NFIB leads the charge to prevent closing coal-power electricity generators.
Small business won a victory against overregulation with the temporary blocking of the WOTUS rule. But it sure didn’t take the EPA long to come up with another business-busting plan.
That’s why, on Oct. 23, the NFIB Small Business Legal Center announced that it would lead a coalition of business groups in a lawsuit to invalidate the EPA’s new power plant rule, which forces states to shutter many of their coal-power electric energy generators, which supply most of America’s electricity, in favor of costly alternatives that might not be as reliable.
Even the administration expects its Clean Power Plan to drive up the cost of electricity, the impact of which will fall hard on small businesses that depend heavily on affordable energy. A recent NFIB survey shows that the cost of electricity is already a top concern among small business owners across the country.
“Small businesses will be squeezed between higher direct expenses and lower consumer demand resulting from higher home electric bills,” says Karen Harned, executive director of the NFIB Small Business Legal Center. “Everyone remembers the effect that high gasoline prices had on the economy. This will have a similar effect, except that it will be permanent.”
The effects would be far-reaching: “Every American industry is affected by the rule,” said Karen Harbert, president and CEO of the U.S. Chamber’s Institute for 21st Century Energy.
NFIB isn’t the only one fighting the new ruling:
- About 20 different associations have joined NFIB in this lawsuit.
- Senate Majority Leader Mitch McConnell said he and Sen. Joe Manchin will introduce a Congressional Review Act (CRA) resolution to block the EPA pollution standards for new power plants.
- Sen. Shelley Moore Capito and Sen. Heidi Heitkamp will introduce a resolution opposing the EPA’s existing power plant rule at the same time.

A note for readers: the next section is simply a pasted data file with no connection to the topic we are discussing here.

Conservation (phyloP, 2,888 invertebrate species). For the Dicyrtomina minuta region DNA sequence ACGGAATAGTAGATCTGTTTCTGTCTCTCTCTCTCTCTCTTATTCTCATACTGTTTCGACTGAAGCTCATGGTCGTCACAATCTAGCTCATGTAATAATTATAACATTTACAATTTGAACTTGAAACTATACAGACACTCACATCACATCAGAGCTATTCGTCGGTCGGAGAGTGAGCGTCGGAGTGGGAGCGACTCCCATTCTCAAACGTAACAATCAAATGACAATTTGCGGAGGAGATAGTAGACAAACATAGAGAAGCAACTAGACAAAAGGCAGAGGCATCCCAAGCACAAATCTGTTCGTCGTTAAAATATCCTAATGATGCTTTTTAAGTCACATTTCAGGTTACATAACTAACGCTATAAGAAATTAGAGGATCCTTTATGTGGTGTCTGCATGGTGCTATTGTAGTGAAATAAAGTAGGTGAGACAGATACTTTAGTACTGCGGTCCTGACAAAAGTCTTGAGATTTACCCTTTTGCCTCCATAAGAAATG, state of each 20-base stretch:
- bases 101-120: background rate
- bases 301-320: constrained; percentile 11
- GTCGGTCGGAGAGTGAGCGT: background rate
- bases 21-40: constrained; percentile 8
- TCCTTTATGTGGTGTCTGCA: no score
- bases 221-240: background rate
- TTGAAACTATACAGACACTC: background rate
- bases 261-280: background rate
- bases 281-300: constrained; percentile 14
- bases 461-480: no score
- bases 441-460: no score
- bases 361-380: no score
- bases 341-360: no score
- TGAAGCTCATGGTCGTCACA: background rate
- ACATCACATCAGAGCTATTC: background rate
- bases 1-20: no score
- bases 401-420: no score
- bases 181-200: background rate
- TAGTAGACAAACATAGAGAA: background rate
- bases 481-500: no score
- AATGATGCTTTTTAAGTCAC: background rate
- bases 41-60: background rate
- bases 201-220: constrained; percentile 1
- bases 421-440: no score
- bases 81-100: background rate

- At least 26 state attorneys general, associations and as-yet uncounted individual companies separately asked the appeals court for a stay of the rule on similar grounds, Fox reported.
Here’s how people responded to the rule—and the backlash—on Twitter:
#SmallBusiness teaming up to invalidate the @EPA‘s new power plant rule: https://t.co/DzBZg3vVFG pic.twitter.com/lzNhmr1Dsy
— NFIB (@NFIB) October 23, 2015
.@KellyAyotte is first R to support @EPA power plant rule (w/link to better story by @nielslesniewski) https://t.co/icwWGosjhC
— Zack Colman (@zcolman) October 26, 2015
Lawsuits challenge EPA’s Clean Power Plan https://t.co/AY26xoXMEB < We need to invest in the grid to better support renewable energy.
— Ben M. Schorr (@bschorr) October 25, 2015
AG @SchuetteOnDuty has #Michigan join a 23-state lawsuit to overturn @EPA’s power plant rule https://t.co/xZS22m6Bjf via @nannburke
— Chad Livengood (@ChadLivengood) October 24, 2015
As state AGs sue EPA re coal power plant rule-here’s legal memo Southern Co gave them yr ago https://t.co/srlC74yS8H pic.twitter.com/3OvEBx6X16
— Eric Lipton (@EricLiptonNYT) October 23, 2015
If coal companies can beat back today’s EPA power plant rule, it’ll be thanks to this guy. https://t.co/99cxUSf9bZ @business
— Christopher Flavelle (@cflav) October 23, 2015
.@LamarSmithTX21: Even the EPA admitted negligible impact on climate change on the power plant rule. #ttf #climate
— Jody Serrano (@jodyserrano) October 17, 2015
This is pretty key. Electricity companies – those directly affected – are embracing @EPA power plant rules http://t.co/rjEUYO1FDY
— Suzanne Goldenberg (@suzyji) October 13, 2015